Wednesday, 21 March 2012


 Post-Launch Review
Developer: Double Fine Productions
Released: April 2005

Psychonauts is a third-person platformer about a psychic boy named Raz, who runs away from the circus to sneak into a training camp for Psychonauts: psychic spies. While there, he develops his psychic powers, meets a lot of really weird people and helps them overcome psychological issues, and uncovers a sinister plot behind the scenes of the camp.

At Launch
Critics loved Psychonauts, with average review scores at 90%. Reviewers had a great time with the game's overall presentation, art direction, premise, and humour. Oddly, some complained that the first half of the game wasn't exciting enough, while others felt the game lost steam in its second half. Different preferences I guess.
Unfortunately, sales didn't match the critical reception and were very poor on release. The game has continued to sell over digital distribution, but numbers aren't available.

Post Launch
The current version is 1.04, last updated in September 2005. The Steam version received one new achievement for a Christmas event and seems to have been updated to some extent (judging by the credits) but I'm not sure what was changed.
The Good
Premise and Plot
The core premise of Psychonauts — a psychic soldier summer training camp for kids — is great. There have been a lot of weird paranormal military research programs and this seems to just fit right in with some of the ridiculous stuff that happened in real life. It also provides some great themes to work with: a lot of kids are sent there because they're weird or dangerous and it's a good way to get them away from their parents. Again, that's a real-world situation that could be sad or scary, but the funny spin makes it hilarious with a subtle undercurrent of sympathy. There's a lot of dark humour.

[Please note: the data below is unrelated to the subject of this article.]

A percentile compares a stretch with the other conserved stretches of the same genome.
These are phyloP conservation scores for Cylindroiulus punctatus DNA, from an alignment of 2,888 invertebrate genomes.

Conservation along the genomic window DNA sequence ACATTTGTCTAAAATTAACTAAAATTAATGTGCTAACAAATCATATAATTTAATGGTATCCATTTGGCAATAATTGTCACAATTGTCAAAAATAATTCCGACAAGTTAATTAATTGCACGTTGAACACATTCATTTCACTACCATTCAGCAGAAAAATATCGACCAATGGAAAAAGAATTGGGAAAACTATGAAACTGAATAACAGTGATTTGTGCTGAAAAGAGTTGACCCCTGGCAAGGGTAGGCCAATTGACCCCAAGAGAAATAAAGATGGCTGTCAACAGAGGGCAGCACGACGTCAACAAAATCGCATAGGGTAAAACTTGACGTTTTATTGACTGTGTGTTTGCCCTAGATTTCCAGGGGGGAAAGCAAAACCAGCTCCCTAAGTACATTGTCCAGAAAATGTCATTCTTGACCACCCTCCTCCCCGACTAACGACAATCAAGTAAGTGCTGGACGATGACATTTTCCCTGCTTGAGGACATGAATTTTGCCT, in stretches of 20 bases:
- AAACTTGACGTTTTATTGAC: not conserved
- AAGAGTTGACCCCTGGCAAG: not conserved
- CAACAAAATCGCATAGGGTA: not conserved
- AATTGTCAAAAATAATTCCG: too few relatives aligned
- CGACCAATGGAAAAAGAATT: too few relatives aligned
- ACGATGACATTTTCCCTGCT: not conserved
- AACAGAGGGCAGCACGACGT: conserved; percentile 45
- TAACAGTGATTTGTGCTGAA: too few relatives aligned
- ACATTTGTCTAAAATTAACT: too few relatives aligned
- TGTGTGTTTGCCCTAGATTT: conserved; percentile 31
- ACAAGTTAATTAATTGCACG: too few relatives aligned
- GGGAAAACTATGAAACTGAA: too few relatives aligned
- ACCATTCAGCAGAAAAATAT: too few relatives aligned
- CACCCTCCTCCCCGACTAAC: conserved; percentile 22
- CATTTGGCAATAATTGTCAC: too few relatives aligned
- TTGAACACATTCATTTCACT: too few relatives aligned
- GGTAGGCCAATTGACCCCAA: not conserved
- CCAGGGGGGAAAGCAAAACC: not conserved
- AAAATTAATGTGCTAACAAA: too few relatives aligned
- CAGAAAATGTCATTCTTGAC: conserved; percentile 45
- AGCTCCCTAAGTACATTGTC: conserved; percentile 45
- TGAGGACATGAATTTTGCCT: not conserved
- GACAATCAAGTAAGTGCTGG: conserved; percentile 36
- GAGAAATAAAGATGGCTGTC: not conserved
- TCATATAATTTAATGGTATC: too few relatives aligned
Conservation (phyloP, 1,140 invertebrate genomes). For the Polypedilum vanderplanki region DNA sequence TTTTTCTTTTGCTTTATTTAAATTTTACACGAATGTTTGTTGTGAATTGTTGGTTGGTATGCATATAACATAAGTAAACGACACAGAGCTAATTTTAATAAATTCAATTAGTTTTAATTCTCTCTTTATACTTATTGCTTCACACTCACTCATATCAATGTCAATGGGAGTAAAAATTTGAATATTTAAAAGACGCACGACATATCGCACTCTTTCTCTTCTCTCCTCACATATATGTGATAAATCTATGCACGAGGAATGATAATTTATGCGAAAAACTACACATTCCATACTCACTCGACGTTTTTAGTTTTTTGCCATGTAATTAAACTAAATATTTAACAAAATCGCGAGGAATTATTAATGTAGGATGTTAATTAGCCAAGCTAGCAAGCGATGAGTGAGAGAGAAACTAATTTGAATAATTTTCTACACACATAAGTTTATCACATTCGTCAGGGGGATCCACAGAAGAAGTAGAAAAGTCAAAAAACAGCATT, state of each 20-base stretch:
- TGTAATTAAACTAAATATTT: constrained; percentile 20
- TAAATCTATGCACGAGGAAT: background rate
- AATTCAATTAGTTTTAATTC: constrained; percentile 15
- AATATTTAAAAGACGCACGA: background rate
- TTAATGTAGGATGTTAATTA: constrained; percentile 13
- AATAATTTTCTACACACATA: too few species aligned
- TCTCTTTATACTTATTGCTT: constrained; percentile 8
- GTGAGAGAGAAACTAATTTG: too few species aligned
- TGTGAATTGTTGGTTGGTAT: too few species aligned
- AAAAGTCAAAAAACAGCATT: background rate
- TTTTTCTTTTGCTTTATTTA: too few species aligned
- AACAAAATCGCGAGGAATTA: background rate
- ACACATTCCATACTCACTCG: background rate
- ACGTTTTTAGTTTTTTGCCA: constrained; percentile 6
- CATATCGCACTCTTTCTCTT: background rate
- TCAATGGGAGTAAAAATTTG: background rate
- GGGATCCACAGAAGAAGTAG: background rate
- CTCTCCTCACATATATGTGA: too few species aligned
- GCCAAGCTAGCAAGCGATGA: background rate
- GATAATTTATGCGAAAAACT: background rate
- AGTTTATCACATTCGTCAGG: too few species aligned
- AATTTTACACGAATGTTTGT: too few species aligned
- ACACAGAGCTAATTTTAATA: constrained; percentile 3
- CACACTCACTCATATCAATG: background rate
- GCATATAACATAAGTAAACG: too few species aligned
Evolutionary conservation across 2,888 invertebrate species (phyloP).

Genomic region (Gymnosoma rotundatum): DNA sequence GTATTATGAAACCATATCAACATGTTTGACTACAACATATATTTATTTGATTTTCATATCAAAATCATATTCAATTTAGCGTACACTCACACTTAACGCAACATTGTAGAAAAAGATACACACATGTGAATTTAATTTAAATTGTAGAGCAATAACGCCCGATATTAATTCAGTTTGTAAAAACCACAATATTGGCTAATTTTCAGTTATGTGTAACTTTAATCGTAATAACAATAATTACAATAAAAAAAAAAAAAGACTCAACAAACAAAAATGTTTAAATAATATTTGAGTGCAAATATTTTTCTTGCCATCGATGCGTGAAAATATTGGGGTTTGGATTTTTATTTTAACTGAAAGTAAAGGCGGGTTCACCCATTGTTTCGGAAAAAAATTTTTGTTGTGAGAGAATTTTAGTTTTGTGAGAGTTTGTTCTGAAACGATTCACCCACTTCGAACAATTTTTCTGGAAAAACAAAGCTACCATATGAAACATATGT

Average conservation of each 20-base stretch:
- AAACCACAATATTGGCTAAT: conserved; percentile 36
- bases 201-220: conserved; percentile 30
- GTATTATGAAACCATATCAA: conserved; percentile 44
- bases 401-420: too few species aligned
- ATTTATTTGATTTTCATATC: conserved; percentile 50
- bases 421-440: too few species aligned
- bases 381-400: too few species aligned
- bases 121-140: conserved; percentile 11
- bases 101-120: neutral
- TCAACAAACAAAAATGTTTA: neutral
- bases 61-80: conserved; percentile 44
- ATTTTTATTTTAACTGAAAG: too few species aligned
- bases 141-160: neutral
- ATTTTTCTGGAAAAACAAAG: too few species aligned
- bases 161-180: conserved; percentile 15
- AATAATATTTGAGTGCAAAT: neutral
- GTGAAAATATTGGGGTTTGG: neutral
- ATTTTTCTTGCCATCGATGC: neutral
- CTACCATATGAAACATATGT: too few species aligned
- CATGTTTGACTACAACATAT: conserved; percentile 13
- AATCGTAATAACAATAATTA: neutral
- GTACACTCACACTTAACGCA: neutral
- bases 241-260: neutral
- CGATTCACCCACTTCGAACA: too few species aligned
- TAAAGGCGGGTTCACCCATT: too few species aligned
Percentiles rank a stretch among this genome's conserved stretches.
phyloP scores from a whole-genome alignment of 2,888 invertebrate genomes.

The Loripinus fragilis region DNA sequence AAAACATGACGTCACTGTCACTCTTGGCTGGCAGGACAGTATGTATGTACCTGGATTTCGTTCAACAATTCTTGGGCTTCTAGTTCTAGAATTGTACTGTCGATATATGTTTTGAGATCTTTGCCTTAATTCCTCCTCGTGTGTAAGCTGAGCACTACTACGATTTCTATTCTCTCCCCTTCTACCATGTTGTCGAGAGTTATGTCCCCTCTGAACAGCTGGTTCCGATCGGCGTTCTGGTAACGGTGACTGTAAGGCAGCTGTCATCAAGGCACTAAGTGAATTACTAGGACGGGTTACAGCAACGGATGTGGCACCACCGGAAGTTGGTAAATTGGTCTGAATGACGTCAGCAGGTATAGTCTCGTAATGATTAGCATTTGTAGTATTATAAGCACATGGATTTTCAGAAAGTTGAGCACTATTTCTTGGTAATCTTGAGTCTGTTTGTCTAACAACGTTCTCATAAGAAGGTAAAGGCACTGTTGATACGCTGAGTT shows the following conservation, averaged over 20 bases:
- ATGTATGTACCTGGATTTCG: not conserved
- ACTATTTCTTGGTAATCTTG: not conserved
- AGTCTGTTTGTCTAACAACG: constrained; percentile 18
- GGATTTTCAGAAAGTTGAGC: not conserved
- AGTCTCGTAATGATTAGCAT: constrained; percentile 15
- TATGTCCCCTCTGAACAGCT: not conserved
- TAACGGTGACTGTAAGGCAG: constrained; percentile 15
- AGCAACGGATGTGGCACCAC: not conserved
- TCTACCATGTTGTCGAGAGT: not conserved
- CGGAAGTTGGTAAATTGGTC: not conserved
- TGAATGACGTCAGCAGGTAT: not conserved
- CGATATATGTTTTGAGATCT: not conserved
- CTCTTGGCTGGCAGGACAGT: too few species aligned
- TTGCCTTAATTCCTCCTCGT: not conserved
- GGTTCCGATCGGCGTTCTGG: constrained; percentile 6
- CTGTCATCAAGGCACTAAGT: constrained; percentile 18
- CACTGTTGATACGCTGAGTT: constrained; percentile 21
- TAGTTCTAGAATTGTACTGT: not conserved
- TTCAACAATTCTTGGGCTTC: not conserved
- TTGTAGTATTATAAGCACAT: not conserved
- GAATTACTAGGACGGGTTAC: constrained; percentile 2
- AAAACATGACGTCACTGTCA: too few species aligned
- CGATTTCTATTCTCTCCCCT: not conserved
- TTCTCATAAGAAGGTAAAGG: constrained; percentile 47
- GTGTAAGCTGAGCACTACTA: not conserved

Minor spoilers ahead.
At a certain point in the game, Raz discovers a giant mutated lungfish that's been kidnapping children. It turns out the lungfish has been experimented upon and manipulated with an implant. After defeating it in combat, he goes inside its mind to try to fix things. The lungfish's mind is a pleasant city, with Irish lungfish cops and lungfish mothers taking their lungfish babies for a walk. Raz, however, is a giant monster, in 1950's B-movie style. Smashing buildings occasionally results in lungfish screaming “My mattress factory! How will I make a living?!” or “Oh God, the orphanage!”. Part of the lungfish's mind is still resisting the implant, and this is reflected via the lungish resistance against the corrupt lungfish navy, helping Raz with his objectives. It's absolutely hilarious and a great parody of giant monster movies.
The Milkman Conspiracy
Another quest, more spoilers.
Raz goes inside the mind of a crazy security guard and former milkman guarding the gates of the asylum. The guard is a crazy conspiracy theorist, and the town inside his mind is twisted and fragmented to reflect his insanity. There are cameras everywhere, in ridiculous places — plastic flamingoes, squirrels, mailboxes. Secret agents are extremely poorly disguised as workers with only a single prop, with their private-eye-style hats and trenchcoats perfectly visible. Eyes are constantly watching you and disappear when you look at them. It's a segment that displays the extreme paranoia of a conspiracy theorist in a very funny way.